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|Member of Parliament
Romsey and Waterside (1983-1997)
9 June 1983 – 24 February 2000
|Preceded by||Constituency Established|
|Succeeded by||Sandra Gidley|
|Member of Parliament
for Bristol North West
3 May 1979 – 9 June 1983
|Preceded by||Ronald Thomas|
|Succeeded by||Michael Stern|
|Born||27 September 1932|
|Died||24 February 2000(aged 67)|
|Alma mater||Royal Agricultural College|
Michael Keith Beale Colvin (27 September 1932 – 24 February 2000) was a politician in the United Kingdom. He was first elected as a Conservative Party Member of Parliament for Bristol North West in 1979. From 1983 onwards he was the MP for Romsey and Waterside constituency in Hampshire, which later became the constituency of Romsey.
He held the seat in the 1997 general election, but died along with his wife in a fire at their house, Tangley House, near Andover, three years later. The resulting by-election was won by Sandra Gidley of the Liberal Democrats.
Life outside politics
Michael Colvin was born to Captain Ivan Beale Colvin RN and Joy Arbuthnot. He had a brother, Alistair Colvin, four years younger.
He was educated at West Downs School at Winchester; Eton College; and the Royal Military Academy at Sandhurst. At 18 he went into the Grenadier Guards, serving in Berlin, Suez and Cyprus, emerging as a captain. He studied at the Royal Agricultural College at Cirencester.
He married Nichola Cayzer, the daughter of William Cayzer, Baron Cayzer, top man in the British and Commonwealth shipping company. They had three children. Initially, he worked for four years in advertising with the agency J Walter Thompson, then for 14 years as a director of Accrep Ltd, a property investment firm. He and his wife were Lloyd's 'Names'.
He also became briefly the owner of the Cricketers' Arms in Tangley, to save it for the village.
Initially, his political ambitions were satisfied in local government. He was elected to Tangley parish council for 12 years from 1964, to Andover rural district council for seven years from 1965, and to Hampshire County Council for five years from 1970. His first parliamentary seat was Bristol North West, which he captured from Labour in 1979, when Margaret Thatcher achieved power. He showed political ambivalence, urging a new centre party on the one hand, but also calling for privatisation of NHS services. He showed his commitment to the doomed rightwing, white forces in Africa by endorsing the South-African-backed anti-SWAPO regime in Namibia in 1981.
In 1983 he switched to the new, much safer seat of Romsey and Waterside, stretching out from the Southampton suburbs. As a Cayzer son-in-law, he opposed the phasing out of tax allowances on new shipbuilding and urged a larger, more modern merchant marine fleet. He opposed the slicing off of BA's routes just when it was becoming successful. He favoured easier conditions for pub licencees.
He was a leader of the post-Hungerford and post-Dunblane "gun lobby" and a supporter of field sports. He was also a somewhat secretive former propagandist for apartheid South Africa and a friend of Neil Hamilton, who would later be disgraced in the cash for questions scandal, and lobbyists such as Ian Greer. But he was not monochromatic. He was liberal on abortion, favoured free eye and dental treatment, and would have preferred the whites he backed in southern Africa to be more reformist.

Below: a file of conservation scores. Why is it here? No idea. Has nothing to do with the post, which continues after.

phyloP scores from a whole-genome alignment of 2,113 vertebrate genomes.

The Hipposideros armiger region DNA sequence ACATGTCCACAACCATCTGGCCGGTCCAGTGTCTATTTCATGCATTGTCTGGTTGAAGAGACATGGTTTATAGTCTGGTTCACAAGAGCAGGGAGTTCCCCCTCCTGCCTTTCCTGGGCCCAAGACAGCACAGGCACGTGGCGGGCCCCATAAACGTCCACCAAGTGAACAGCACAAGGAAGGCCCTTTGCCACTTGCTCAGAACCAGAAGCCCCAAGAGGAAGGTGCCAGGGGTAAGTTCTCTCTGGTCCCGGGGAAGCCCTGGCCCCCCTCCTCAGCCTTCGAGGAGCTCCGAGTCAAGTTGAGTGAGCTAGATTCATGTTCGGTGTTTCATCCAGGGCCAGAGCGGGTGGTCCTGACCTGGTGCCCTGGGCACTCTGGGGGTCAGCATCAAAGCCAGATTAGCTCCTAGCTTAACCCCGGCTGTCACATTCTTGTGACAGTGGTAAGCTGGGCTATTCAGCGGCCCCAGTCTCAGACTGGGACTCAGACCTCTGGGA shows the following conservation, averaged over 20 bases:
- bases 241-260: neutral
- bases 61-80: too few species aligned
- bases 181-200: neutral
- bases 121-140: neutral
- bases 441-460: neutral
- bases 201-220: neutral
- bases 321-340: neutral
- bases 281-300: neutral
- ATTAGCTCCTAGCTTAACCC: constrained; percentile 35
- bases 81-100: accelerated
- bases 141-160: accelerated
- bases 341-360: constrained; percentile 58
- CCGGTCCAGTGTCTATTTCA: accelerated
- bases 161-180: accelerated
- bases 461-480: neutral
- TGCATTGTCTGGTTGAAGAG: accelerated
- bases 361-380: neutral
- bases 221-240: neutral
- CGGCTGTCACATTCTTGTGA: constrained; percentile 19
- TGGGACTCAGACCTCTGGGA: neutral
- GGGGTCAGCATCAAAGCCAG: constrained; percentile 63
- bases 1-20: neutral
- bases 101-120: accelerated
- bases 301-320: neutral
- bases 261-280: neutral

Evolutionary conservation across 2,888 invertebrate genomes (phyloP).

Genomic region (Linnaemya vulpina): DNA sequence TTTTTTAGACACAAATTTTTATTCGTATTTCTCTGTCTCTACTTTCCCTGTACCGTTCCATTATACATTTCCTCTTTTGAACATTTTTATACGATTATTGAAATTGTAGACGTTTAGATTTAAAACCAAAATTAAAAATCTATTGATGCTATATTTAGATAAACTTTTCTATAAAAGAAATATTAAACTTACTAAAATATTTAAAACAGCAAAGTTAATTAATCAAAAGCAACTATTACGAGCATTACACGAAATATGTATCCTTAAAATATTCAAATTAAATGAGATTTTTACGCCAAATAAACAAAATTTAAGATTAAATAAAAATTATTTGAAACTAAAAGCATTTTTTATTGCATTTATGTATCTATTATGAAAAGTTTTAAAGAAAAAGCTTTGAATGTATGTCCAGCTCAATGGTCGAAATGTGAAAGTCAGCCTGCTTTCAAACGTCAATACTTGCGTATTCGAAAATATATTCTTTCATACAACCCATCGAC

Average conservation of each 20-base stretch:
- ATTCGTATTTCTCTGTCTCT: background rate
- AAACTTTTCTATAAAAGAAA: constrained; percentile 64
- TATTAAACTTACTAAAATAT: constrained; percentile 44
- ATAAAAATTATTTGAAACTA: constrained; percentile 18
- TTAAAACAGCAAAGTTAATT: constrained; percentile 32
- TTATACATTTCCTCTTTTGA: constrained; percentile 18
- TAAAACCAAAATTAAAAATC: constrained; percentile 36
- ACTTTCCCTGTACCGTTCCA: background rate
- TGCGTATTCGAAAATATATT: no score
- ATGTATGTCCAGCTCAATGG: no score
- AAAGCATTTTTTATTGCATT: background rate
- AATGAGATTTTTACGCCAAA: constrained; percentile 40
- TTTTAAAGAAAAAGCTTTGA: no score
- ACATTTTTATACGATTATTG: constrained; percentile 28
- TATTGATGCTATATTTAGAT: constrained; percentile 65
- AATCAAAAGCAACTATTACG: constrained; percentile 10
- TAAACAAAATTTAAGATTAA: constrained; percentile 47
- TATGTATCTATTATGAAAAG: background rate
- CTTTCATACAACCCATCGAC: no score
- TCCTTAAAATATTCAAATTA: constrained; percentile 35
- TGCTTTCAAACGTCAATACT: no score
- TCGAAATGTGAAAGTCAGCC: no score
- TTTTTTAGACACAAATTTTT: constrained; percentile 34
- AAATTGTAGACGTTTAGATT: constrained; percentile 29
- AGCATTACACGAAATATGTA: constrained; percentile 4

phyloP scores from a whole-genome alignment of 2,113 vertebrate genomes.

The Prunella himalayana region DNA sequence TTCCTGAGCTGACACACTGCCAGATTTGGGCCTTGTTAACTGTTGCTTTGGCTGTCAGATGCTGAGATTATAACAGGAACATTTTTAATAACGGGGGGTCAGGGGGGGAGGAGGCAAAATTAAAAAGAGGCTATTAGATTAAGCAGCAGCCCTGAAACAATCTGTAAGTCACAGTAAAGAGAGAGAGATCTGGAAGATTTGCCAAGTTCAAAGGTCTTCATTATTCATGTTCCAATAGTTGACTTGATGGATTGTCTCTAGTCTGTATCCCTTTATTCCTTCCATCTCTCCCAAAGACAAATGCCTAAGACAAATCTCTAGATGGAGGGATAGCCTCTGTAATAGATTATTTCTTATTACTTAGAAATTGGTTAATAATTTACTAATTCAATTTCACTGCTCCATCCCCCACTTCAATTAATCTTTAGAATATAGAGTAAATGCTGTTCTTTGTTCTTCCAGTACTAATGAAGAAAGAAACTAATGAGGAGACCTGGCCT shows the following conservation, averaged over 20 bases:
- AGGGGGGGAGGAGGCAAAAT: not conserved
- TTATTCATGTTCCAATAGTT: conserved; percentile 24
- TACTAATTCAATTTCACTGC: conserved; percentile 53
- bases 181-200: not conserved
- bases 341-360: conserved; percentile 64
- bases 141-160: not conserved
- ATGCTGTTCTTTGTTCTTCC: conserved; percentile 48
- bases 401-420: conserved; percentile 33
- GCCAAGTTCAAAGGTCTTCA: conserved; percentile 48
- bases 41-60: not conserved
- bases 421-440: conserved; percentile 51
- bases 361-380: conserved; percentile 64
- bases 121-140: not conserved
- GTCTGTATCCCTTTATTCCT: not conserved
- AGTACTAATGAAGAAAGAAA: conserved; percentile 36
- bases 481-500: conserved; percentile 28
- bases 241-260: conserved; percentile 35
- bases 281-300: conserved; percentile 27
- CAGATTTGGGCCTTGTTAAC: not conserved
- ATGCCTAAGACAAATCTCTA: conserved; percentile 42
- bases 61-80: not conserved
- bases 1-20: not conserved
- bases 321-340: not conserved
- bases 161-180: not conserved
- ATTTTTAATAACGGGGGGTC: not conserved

He spoke up for the whites of southern Africa, particularly after twice visiting apartheid South Africa and Bophuthatswana as a guest of their governments, first in 1986. He was liberal enough to support reformist Dennis Worral's 1987 election campaign. But in 1988 he criticised the BBC for broadcasting its Mandela concert tribute.
In 1989 he visited Bophuthatswana again and Angola as a guest of Unita, backed by the CIA and South Africa. He also welcomed the visit of FW de Klerk to Britain and condemned a telecast by Peter Hain and anything emanating from Anti-Apartheid sources. Such views led him to become in 1991 a consultant, at £10,000 a year - replacing Neil Hamilton - to Strategic Network International, a lobbyist front organised, possibly unbeknown to him, by pre-Mandela South African intelligence organisations. Later, he became a director, with the black Conservative activist Derek Laud, of the Laud Ludgate lobbying organisation.
As chairman of the Council for Country Sports from 1988, Colvin stepped up his opposition to gun-control and bans on foxhunting. As captain of the Commons shooting club, he opposed the conversion of its shooting range into a creche.
He was a defence and aviation specialist, serving on the Defence Select Committee, which he chaired from 1995 to 1997. Two days before he died, he made a 25-minute speech, the longest in the Commons defence debate. His swansong deplored the forces' manpower shortage, which he attributed to the Ministry of Defence losing battles with the Treasury.
- "Obituary - Michael Colvin". The Guardian. 25 February 2000.
- Hansard 1803–2005: contributions in Parliament by Michael Colvin
|Parliament of the United Kingdom|
|Member of Parliament for Bristol North West
|New constituency||Member of Parliament for Romsey and Waterside
|New constituency||Member of Parliament for Romsey